Tylar Orion Davidson for History 340 with Dr. Harney
The collapse of the samurai class was drawn out over the entirety of the Tokugawa Shogunate (1600-1868). The Tokugawa Shogunate consolidated its power over the Japanese archipelago in the year 1600 after the battle of Sekigahara, when the army of the eastern alliance, under the command of Tokugawa Ieyasu, defeated the army of the western alliance, and brought Japan into an era of peace that it had not seen since the beginning of the Sengoku-Jidai, which began after the fall of the Ashikaga Shogunate (1336-1450) in the mid-fifteenth century. The early years of the Tokugawa Shogunate were used to consolidate the power of the Tokugawa family. The rule of the Tokugawa Shogunate was finally consolidated after Tokugawa Ieyasu defeated Toyotomi Hideyori at the siege of Osaka (1615), and peace was finally brought to Japan. After Tokugawa had consolidated power over his military rivals, he began to consolidate power over the samurai and daimyo that served him. Tokugawa began to place limits on the military practices of the samurai, which led to a loss of the warrior identity that the samurai had since the early days of their existence, when they were elite, horse-mounted, archers. The relative peace and stability of the period furthered the loss of the warrior identity, for the samurai no longer had any wars to fight, and this led the samurai to develop a distinct focus upon the aesthetics of Japanese culture. This loss of a warrior identity continued throughout the Tokugawa Shogunate, right until the very end of it. The arrival of the Americans in 1853, and the inaction of the shogun led many Japanese commoners to lose faith in the abilities of the samurai to protect the nation, and many Japanese intellectuals, such as Fukuzawa Yukichi, to view the samurai as a part of Japanese culture that impeded the Japanese path to modernization. The eventual downfall of the samurai was put into place by the restriction of their warrior identity during the Tokugawa Shogunate, which eventually led the Japanese populace lose faith in the samurai as warriors, and this led to the loss of the samurai privilege during the Meiji Restoration, all of which culminated in the Satsuma Rebellion (1877), which led to the practical and metaphorical death of the samurai as a social class in Japanese society.
It is natural for one to be compelled to think that the fall of the samurai class began in 1853, when Commodore Matthew Perry steamed into Tokyo bay, and forced the Japanese to open their country to foreign trade. This view is supported from the following quote from Matthew Perry, in which he stated that “They were armed with muskets upon which bayonets and flint-locks were observed. The guards on the left were dressed in a rather dingy, brown-colored uniform turned up with yellow, and carried old-fashioned matchlocks.” The technological inferiority of the Japanese is one contributing factor that led to the downfall of the samurai, who historically fought with swords and bows, but it was not the initial spark that began this downfall. One may also believe that the downfall of the samurai began during the Genroku period (1688-1703), when the Japanese economy began to shift, and the samurai began to lose their financial privilege to the rising merchant class, which created a struggle within the rigid social hierarchy of Japan, and this is supported by George Sansom, when he states that “the growing wealth, and consequently the growing power of the townsmen caused frequent clashes between them and the samurai, whose incomes declined while they continued to assert their superior social position.” However, this was not the initial factor that caused the downfall of the samurai class, but it was a result of the changing of the economy that had occurred as a result of the relative peace that Japan had experienced since the battle of Sekigahara in 1600. This battle was responsible for the rise of the Tokugawa family, and this rise established this family as the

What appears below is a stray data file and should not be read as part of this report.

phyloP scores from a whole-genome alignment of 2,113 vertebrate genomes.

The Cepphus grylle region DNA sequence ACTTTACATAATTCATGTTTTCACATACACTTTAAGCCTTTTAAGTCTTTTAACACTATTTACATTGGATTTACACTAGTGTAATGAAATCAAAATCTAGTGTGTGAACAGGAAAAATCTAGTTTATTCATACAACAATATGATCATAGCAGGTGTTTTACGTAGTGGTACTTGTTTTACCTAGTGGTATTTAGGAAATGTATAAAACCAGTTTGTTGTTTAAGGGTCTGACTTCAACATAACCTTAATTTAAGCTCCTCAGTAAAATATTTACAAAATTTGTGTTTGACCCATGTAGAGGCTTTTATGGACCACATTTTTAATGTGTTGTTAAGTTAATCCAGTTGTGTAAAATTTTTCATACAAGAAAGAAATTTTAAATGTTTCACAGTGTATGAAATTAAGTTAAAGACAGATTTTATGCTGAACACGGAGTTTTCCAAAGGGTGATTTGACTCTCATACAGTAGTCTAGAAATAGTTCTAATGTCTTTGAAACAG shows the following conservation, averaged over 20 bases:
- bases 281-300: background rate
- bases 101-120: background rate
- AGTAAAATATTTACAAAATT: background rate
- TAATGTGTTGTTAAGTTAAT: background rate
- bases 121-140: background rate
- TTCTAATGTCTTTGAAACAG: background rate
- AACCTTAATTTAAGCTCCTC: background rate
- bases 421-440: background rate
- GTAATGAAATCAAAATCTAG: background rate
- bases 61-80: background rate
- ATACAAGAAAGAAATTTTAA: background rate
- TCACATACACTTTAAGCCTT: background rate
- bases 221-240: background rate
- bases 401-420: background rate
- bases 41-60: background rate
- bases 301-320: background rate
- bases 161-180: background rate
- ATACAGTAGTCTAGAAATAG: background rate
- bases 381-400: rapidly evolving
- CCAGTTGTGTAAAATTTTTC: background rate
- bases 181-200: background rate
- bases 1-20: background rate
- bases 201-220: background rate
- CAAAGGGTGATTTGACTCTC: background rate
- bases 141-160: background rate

Matthew Perry. When We Landed in Japan. 1854.
 George Sansom. A History of Japan: 1615-1867. (Stanford: Stanford University Press). 152.
dominant military power in Japan, which led to a period of peace and stability that would last until 1868, when the downfall of the samurai class reached its climax during the Boshin Wars.
The final battle of the Sengoku-Jidai occurred in 1600 at Sekigahara, and this battle was decisive in determining the future ruler of Japan. The eastern alliance was led by Tokugawa Ieyasu, and the western alliance, who fought for the son of Toyotomi Hideyoshi, was led by Ishida Mitsunari. This battle was the climax of a power struggle that had occurred after the death of Toyotomi Hideyoshi, the second of Japan’s three great unifiers. The battle of Sekigahara was a massive engagement, which followed the trends that were prevalent throughout the entire Sengoku-Jidai, due to the increased number of Ashigaru pike-men that were on the field of battle. The scale of the battle is recanted by Dickson, where he states that “the army of the league numbered 80,000 men, while that of Iyeyas could only muster 50,000.” This battle was the final major engagement of the Sengoku-Jidai¸ therefore, this scale only serves to highlight the sheer importance of this battle. Warfare in Japan had experienced drastic change since the days of the Tale of the Heike and the Genpei War (1180-1185), when armies were made largely of samurai. The increased scale of the battle and the large numbers of Ashigaru meant that the samurai had taken on an officer role, and they proved to be fierce and daring leaders, which was stated by Dickson, when he stated that “none besides the general officers and some of the leading men had the courage to face the enemy at the first onset.” The leading men of these armies were entirely made up of samurai, and this courage that these men exerted at Sekigahara was reflective of samurai culture in general, for the samurai was expected to be a fearless warrior, even in death. The fact that these men are the only ones to face the enemy head on, according to Dickson,